Unconstitutional Aid

Recent weeks have seen the visit of the Chief Justice of Pakistan to a Hospital, and the visit of the Army Chief to his hometown. Neither would be remarkable, were it not for the undercurrent that accompanied both visits. While the Chief Justice vowed to see better healthcare provided to the masses, the Army Chief announced a new stadium for his home town, as well as the building of infrastructure.

While our elected governments, including the present one, have failures aplenty, it is also lamentably true that the authority and ability to govern must remain with them. Constitutionally, as well as in the interest of drawing clear lines of responsibility, it should not be necessary or advisable for a Chief Justice, or Army Chief to promise, or provide such relief measures to the ordinary public. While this may seem a cruel recommendation, it is not. It is the necessary requirement to avoid providing unelected persons the temptation to pitch to the public. Unelected persons at key and sensitive posts are unelected precisely because their decision making must be blind to public acclaim or censure. Theirs is a duty to the state, and not to any one region, or to any unserviced sector.

The burden of providing infrastructure, development, and answering for the lack of it, is that of the elected government. Unless we actually hold elected officials accountable for such failures, their election will simply continue to be on the basis of sect and tribe. And if that continues to be so, unelected officials will turn their gaze away from their responsibilities and towards those of the governments that it in its ineptitude is failing to fulfil.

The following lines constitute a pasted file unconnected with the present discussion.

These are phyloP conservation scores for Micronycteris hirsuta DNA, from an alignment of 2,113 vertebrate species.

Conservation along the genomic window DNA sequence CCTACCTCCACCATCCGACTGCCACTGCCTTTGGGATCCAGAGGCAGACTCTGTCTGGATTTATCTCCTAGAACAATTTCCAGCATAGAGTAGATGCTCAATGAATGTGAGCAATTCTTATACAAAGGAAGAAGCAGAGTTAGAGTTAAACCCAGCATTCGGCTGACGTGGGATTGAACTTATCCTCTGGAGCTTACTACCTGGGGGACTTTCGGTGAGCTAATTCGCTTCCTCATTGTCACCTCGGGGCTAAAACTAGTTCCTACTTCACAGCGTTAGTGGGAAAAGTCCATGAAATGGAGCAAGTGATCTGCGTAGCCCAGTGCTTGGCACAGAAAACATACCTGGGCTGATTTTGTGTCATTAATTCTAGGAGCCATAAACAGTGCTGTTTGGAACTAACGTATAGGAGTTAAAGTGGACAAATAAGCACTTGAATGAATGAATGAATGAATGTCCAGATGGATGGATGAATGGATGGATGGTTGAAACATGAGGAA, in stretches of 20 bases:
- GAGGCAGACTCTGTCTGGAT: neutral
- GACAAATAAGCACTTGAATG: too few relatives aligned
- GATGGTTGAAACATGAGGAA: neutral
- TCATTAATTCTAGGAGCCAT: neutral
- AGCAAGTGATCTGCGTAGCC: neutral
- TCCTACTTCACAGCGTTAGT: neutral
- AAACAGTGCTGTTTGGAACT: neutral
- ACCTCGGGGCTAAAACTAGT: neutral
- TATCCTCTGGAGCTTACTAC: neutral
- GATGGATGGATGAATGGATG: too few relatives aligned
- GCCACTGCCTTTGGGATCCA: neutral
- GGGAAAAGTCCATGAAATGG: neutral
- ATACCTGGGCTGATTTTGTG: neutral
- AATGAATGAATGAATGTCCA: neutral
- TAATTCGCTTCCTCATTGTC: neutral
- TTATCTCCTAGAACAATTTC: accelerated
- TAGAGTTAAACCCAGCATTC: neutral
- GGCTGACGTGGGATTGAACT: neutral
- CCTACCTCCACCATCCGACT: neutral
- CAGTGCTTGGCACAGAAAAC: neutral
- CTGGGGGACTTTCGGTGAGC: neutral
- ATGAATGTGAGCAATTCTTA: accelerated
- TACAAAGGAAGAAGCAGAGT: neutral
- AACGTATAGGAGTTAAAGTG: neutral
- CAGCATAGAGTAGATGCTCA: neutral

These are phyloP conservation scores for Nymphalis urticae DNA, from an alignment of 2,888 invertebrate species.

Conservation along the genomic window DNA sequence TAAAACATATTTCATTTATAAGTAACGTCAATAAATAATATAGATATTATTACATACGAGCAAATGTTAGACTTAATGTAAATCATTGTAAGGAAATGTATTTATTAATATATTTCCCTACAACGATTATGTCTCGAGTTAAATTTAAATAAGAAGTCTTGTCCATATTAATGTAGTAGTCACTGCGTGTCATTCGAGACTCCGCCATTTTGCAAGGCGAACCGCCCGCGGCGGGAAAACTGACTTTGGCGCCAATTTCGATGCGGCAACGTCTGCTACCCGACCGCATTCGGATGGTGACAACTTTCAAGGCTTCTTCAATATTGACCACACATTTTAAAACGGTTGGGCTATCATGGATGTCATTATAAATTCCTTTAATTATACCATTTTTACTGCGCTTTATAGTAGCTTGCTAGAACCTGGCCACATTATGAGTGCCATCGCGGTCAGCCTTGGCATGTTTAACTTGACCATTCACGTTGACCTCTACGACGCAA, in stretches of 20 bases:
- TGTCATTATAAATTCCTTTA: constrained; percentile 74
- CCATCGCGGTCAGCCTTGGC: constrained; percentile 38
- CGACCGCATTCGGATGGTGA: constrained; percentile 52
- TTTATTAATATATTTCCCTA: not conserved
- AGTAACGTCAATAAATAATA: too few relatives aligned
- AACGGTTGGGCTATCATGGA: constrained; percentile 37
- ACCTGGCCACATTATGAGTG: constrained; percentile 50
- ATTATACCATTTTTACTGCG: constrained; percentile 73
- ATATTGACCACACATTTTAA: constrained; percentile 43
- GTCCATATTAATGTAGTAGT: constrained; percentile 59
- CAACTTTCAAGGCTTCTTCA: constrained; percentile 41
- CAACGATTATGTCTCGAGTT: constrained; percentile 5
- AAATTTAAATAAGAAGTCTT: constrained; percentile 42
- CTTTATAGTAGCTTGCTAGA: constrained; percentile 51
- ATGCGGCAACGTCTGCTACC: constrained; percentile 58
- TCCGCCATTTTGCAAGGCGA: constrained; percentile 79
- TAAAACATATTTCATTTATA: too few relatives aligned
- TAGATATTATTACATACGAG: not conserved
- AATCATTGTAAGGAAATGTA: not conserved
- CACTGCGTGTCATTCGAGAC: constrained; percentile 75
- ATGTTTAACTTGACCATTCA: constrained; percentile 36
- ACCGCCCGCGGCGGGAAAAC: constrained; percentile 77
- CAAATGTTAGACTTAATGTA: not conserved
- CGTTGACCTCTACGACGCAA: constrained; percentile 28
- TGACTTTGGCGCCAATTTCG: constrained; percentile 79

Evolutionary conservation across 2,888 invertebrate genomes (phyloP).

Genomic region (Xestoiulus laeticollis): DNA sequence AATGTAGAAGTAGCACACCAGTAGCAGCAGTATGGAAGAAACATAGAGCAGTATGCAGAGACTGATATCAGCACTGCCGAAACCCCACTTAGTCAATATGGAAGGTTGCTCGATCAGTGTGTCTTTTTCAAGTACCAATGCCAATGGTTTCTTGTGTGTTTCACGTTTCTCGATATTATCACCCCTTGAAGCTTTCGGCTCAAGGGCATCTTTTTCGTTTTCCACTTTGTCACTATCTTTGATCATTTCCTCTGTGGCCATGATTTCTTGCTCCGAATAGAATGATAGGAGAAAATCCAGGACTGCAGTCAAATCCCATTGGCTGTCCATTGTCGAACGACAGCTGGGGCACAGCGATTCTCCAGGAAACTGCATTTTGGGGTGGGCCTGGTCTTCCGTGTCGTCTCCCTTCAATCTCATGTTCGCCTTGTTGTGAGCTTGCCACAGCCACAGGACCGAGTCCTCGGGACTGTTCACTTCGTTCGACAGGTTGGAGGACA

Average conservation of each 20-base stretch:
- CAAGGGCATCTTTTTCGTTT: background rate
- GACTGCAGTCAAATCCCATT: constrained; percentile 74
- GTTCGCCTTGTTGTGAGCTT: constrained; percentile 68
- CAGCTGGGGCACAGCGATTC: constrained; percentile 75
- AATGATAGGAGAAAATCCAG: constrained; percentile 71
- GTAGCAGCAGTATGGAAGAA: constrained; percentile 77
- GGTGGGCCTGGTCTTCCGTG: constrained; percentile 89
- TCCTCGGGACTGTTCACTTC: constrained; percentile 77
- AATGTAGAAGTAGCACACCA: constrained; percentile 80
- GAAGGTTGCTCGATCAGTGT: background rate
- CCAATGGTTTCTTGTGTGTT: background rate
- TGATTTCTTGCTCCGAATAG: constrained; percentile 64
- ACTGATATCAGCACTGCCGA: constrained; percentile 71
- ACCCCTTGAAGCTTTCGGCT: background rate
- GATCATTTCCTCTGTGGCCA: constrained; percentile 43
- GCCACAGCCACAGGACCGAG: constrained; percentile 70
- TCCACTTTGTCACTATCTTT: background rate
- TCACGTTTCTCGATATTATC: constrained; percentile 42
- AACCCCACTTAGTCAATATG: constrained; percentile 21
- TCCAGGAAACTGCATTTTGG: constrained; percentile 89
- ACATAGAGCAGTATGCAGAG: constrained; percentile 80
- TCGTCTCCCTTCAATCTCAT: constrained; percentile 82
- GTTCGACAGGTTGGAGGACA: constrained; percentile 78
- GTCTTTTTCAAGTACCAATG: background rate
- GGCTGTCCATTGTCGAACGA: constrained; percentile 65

The problems faced by Pakistanis are so vast that no one man or one institution can fix them. It will take a joint effort, to pull together, and turn one’s eyes away from criticising each other. Instead we must realise that Pakistan is the sum of many imperfect institutions and processes, all of which need correction with humility. For any of us to lay the blame for the failure to realise Quaid’s vision on any one institution, is to be short sighted in the extreme. Maturity demands that we all own up to our failures, and fix our own, rather than highlighting those of any other department. Such an attitude will breed positivity and respect, rather than criticism and resentment.


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